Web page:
Background and Objective: Clinical evidence and expert opinion support using a combination of an antipsychotic and an antidepressant when treating major depression with psychotic features. We characterized the impact of sertraline co-administration on olanzapine clearance in psychotic depression using population pharmacokinetic methods. Methods: The Study of Pharmacotherapy for Psychotic Depression (STOP-PD) randomized 259 participants to olanzapine plus placebo or olanzapine plus sertraline. Olanzapine was started at 2.5–5 mg/day and sertraline at 25–50 mg/day. Doses were increased to a maximum of 20 mg/day for olanzapine and 200 mg/day for sertraline. Up to four olanzapine concentration samples were collected during the 12-week trial and 12-week continuation phase. We used NONMEM (Version VII) for population pharmacokinetic analysis, assessing effects of the covariates sex, African American origin, smoking, age, and sertraline co-administration. Results: Population pharmacokinetic analysis comprised 336 samples from 175 individuals. The structural model published by Bigos et al. was sufficient to describe the olanzapine data adequately: a one-compartment model with first-order absorption and elimination, using an additive residual error structure with the absorption rate constant fixed to 0.5. Sertraline co-administration significantly increased olanzapine apparent clearance (p < 0.005) by 25–35 % depending on the patient characteristics included. Male sex was associated with a significantly increased clearance. Age and race did not have a significant impact on clearance. Conclusions: Contrary to expectations from the knowledge of cytochrome P450 interactions, sertraline increased olanzapine apparent clearance. Plausible explanations include patients treated with sertraline having poorer adherence to olanzapine, or the impact of sertraline inhibition of transporters resulting in increased intracellular concentrations and thus access to metabolizing enzymes.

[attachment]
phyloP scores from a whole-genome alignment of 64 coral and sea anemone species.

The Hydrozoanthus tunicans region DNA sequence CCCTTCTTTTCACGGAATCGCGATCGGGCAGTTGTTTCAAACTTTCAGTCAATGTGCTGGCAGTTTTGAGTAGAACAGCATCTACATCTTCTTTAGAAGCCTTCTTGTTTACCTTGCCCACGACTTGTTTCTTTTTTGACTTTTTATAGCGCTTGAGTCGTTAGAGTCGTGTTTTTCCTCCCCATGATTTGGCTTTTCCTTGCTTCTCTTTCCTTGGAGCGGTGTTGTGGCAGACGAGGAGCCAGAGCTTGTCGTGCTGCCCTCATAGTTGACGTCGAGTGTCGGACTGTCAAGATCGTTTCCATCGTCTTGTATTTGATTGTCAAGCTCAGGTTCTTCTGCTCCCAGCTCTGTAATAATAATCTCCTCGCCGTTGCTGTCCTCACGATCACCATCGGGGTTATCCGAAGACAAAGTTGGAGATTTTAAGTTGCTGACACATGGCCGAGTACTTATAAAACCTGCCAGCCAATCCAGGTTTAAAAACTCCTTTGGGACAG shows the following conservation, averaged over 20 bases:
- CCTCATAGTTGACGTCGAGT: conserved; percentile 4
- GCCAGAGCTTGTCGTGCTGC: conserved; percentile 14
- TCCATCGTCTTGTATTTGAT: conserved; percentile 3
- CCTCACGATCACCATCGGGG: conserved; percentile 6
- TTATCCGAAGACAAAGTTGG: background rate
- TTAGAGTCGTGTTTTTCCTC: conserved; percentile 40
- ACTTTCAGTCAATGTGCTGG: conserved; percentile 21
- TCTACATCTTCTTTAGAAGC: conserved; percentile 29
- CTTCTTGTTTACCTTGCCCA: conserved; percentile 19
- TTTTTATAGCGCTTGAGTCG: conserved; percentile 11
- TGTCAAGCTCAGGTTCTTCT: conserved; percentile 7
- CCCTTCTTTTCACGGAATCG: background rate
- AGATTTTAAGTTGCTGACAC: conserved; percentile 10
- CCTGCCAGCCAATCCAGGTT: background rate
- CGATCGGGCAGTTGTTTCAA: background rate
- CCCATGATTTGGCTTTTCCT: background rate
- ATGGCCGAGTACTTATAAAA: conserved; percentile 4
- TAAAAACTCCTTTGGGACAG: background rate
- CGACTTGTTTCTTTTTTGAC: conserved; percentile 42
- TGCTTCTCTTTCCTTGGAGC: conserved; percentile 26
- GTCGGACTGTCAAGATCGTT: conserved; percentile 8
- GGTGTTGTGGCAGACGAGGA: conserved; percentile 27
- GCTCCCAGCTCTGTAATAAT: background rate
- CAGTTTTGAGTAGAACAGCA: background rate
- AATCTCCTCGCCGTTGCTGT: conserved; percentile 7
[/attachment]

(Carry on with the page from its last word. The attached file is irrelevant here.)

ASJC Scopus subject areas
- Pharmacology (medical)